Scars are a common concern in the world of facial plastic surgery and in life. Whether a scar arises from a fall-related injury, car accident, or elective surgery like a blepharoplasty, there are many effective ways to make scars heal in a really favorable and imperceptible way, says our facial plastic surgeon Dr. Inessa Fishman. There are also lots of ways to make scars look better even after they have done quite a bit of healing.
A really important part of how a scar looks is how it is repaired, says Dr. Fishman. It is essential to sew the wound closed in a way that minimizes tension or pulling on the skin edges. The stitches under the skin are important to create this tension-free closure, and redraping the skin, if possible, to decrease pulling or gaping of the wound, is important too. Beyond the repair, meticulous wound care can make for a prettier scar. Careful cleaning of your incision, prevention of crusting, and keeping the skin edges moisturized with a bland emollient like Vaseline or Aquaphor helps make your facelift or liplift scar heal in the most optimal, narrow, and imperceptible way.
Taking out the skin stitches at an appropriate time can also help the scar look better. “For most facial incisions or laceration repairs, I like to take out stitches at 4-7ish days,” says Dr. Fishman, noting that leaving stitches in too long can lead to undesirable dots of scar around an incision known as “train-tracking.” Leaving stitches in too long in hair-bearing skin like the scalp can make ingrown hairs more common.
A scar, no matter whether traumatically or surgically created, takes a a year to heal completely. During the healing process, especially during the initial red and pink phases of a scar, silicone scar gels or sheets are helpful to moisturize the scar tissue and keep it flat. “There are tons of great silicone brands available, including Silagen and ScarAway,” says Dr. Fishman, “and I normally recommend patients use them once-twice a day on clean dry skin, with 4-6 months’ use.” Laser therapy, IPL (photofacial) treatments, microneedling, and dermabrasion are common adjunct treatments to improve scar texture, and to decrease excessive redness or dilated capillaries around a scar. A lot of these treatments have significant benefit when started as early as 3-4 weeks after the creation of a scar. Their specific combination and timing are highly dependent on your individual anatomy, skin pigmentation and quality, and propensity for scarring, says Dr. Fishman.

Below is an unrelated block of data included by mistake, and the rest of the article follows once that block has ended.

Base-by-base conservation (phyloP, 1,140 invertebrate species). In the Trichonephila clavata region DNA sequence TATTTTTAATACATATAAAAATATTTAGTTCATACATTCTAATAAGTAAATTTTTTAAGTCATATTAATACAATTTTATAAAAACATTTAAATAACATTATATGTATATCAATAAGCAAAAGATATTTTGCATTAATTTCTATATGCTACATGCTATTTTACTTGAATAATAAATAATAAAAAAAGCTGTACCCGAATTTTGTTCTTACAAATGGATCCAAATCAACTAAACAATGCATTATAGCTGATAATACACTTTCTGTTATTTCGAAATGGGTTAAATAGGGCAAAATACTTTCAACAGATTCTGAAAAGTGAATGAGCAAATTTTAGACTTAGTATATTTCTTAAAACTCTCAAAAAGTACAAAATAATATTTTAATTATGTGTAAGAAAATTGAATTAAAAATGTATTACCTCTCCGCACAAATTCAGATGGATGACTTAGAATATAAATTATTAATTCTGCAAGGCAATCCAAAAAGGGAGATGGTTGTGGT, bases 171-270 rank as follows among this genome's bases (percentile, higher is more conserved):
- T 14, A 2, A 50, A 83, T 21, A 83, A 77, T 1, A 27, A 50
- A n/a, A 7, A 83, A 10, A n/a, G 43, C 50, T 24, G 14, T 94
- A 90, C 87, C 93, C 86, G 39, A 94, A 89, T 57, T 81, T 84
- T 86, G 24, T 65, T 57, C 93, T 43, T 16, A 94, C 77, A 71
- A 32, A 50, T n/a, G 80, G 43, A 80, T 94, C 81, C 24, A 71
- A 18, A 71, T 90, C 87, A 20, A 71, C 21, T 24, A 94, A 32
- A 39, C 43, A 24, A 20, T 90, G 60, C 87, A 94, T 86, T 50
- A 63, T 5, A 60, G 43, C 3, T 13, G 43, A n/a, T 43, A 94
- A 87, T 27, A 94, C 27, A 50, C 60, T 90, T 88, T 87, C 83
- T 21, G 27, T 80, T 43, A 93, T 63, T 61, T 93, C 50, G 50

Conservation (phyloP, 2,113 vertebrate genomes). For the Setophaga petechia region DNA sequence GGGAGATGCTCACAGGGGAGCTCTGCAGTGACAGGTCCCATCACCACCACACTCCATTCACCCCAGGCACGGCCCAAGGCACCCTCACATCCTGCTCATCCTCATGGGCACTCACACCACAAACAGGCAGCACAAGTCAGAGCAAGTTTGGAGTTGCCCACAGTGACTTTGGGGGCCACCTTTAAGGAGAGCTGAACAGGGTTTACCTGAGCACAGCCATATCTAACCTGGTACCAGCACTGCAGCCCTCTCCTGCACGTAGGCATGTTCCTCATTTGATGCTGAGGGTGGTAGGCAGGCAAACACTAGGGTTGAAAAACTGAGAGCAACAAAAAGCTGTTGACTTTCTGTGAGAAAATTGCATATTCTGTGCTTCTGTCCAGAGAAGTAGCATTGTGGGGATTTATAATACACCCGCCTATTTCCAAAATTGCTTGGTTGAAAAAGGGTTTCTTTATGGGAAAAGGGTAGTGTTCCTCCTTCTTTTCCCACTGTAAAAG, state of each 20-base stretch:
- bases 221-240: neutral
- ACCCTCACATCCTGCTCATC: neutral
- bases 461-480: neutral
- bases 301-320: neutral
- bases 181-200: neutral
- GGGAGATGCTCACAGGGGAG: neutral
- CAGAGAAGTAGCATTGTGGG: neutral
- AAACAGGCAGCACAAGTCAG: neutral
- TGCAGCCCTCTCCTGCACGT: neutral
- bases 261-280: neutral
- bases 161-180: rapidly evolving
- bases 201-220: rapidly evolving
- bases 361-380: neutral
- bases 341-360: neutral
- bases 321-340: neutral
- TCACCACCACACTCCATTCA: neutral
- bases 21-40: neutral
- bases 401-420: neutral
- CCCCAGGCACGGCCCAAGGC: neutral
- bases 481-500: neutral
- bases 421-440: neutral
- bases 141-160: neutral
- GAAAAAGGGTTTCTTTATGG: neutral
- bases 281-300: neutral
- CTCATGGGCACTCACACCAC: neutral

Lots of scars go through a “bumpy” period during the initial few weeks of healing, and this bumpiness tends to peak at 6-8 weeks post injury, when collagen production is at its maximum within the scar. Conservative injections of anti-scar medications such as the anti-inflammatory steroid Kenalog and the anti-scar medication 5-fluorouracil, and scar massage, can help smooth this bumpiness and prevent scar tissue from growing excessive.
Surgical scar revision is a treatment option for scar that are depressed, overly raised, or wide. “In general, favorable scars are narrow–like a pencil mark,” says Dr. Fishman, “and I can improve the appearance of some scars by removing them and putting a new, narrow, and flat scar in their place.”
Micropigmentation or medical tattooing can be a wonderful treatment option for scars that are of a different color than the surrounding skin (and have lost their initial redness or pinkness). A light (or hypopigmented) scar across the red part of the lip or surrounded by a bit of hair loss within the scalp may benefit from tattooing pigment into the scar, or around it. It’s usually best for scars to be at least 10-12 months old before considering tattooing, to allow for as much healing as possible before altering scar pigment.
Are you worried about your scar? Want to learn more about scar treatments? Call or text us at 678-974-8435 to set up your personal consultation with our expert team to learn more about the scar treatment options we offer.